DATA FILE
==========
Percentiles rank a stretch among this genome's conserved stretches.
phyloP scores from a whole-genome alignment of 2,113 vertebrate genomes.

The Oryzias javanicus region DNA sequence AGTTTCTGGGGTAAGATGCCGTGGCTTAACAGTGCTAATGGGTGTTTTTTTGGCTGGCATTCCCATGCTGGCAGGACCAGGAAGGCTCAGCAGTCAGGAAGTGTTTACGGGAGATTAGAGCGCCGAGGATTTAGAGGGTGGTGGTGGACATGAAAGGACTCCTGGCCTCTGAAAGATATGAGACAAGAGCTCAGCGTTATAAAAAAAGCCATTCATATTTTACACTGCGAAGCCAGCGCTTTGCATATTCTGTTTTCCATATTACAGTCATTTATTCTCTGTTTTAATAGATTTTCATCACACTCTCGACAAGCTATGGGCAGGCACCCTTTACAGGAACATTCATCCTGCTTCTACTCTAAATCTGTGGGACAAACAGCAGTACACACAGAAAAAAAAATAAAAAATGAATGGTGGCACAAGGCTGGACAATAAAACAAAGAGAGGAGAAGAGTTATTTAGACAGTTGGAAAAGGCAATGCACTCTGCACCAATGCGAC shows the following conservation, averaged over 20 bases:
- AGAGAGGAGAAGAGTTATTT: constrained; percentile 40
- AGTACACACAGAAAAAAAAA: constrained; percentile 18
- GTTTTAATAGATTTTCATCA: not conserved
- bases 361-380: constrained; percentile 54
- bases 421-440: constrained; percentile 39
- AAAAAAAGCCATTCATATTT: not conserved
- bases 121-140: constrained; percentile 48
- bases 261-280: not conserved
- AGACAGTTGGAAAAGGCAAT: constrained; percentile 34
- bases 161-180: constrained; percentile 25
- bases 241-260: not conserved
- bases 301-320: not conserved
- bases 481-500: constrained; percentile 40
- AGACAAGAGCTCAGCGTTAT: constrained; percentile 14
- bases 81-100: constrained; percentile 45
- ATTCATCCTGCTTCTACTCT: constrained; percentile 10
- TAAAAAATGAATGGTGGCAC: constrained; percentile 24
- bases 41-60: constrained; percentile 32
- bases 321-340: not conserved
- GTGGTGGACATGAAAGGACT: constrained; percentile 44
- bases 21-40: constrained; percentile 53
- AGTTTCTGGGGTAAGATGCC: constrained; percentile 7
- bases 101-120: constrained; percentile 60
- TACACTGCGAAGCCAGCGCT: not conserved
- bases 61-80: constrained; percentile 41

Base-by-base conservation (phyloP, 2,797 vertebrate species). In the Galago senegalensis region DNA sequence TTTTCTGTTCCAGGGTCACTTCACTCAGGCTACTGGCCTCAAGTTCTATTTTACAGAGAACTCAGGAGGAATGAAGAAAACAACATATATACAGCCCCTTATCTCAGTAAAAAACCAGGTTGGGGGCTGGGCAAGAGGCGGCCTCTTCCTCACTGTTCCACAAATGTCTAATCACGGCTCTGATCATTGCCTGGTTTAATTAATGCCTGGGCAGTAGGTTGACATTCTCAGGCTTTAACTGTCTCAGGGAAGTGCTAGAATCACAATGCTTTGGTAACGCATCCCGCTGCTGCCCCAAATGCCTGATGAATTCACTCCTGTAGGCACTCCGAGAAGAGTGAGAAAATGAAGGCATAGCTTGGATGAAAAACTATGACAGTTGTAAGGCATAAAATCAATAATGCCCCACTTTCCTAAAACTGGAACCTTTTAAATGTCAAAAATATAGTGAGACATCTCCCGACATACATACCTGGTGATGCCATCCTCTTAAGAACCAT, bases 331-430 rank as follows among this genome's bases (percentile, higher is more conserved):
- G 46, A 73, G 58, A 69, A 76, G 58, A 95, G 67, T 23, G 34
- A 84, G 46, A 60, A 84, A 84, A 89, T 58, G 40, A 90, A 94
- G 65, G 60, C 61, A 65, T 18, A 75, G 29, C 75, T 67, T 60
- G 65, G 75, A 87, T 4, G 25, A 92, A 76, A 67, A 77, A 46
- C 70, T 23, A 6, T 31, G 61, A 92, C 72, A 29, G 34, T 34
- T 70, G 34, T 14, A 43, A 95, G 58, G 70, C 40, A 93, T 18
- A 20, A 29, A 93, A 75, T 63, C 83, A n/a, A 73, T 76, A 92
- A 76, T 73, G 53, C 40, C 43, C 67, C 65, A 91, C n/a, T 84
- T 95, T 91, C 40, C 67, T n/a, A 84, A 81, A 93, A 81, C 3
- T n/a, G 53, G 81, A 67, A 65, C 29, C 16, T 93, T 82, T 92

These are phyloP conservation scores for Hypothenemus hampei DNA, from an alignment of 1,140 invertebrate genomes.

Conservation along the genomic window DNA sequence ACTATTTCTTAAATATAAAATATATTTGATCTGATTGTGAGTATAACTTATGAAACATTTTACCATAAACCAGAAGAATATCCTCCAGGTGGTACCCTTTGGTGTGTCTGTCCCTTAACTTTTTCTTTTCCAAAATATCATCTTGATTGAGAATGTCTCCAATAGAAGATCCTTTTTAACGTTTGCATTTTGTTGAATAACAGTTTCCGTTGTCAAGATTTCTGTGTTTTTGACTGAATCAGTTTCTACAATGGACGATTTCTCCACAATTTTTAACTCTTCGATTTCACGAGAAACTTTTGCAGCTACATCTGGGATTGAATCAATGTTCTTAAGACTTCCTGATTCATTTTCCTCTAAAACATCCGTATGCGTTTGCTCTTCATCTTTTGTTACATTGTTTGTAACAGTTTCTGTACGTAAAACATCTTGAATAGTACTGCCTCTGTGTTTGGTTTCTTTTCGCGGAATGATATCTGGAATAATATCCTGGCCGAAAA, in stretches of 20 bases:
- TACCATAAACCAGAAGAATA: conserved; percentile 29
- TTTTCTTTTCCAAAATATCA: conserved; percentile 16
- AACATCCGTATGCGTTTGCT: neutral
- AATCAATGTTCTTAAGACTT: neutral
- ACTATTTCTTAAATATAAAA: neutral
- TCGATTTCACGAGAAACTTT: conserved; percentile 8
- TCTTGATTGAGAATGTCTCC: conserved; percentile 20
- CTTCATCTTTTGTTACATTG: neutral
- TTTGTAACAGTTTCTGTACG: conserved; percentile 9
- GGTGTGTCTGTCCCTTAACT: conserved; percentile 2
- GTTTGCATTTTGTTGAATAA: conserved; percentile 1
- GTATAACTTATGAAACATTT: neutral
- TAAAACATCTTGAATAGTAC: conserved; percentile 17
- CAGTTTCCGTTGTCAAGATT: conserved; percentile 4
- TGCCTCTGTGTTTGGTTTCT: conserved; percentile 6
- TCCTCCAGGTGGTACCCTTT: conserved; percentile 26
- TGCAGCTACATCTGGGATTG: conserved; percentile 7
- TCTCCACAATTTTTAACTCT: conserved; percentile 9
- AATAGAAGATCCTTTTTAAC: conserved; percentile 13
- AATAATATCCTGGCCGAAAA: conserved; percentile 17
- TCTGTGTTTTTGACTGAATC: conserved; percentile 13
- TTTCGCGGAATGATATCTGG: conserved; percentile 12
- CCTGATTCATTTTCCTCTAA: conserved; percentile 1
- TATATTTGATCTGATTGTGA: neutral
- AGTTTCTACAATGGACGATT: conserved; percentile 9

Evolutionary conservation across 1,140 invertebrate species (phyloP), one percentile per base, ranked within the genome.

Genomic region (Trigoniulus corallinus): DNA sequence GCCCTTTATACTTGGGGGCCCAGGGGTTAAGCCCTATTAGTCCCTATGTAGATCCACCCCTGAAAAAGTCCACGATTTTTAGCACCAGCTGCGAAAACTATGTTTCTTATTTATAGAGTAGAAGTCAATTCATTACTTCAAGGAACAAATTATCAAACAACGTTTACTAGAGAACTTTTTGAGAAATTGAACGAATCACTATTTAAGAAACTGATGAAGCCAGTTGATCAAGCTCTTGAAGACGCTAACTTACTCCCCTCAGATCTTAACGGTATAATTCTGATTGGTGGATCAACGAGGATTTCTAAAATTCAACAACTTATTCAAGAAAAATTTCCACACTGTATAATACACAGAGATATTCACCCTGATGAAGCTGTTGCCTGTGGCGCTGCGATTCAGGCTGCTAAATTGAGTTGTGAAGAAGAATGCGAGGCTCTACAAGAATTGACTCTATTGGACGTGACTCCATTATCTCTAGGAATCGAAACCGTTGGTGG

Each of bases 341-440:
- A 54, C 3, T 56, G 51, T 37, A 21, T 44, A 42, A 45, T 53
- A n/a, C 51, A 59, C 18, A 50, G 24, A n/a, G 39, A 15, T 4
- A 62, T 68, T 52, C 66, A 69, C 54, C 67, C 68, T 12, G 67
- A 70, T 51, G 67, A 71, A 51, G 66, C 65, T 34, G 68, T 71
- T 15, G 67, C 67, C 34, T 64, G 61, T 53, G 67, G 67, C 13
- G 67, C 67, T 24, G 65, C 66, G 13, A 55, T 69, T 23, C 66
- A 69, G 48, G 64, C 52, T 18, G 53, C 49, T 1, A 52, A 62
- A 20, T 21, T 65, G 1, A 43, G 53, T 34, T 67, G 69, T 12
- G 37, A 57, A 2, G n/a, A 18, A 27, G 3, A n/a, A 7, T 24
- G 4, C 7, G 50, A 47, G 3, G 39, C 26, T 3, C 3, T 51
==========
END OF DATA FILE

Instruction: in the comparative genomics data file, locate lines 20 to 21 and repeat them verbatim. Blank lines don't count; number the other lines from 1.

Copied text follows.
- TAAAAAATGAATGGTGGCAC: constrained; percentile 24
- bases 41-60: constrained; percentile 32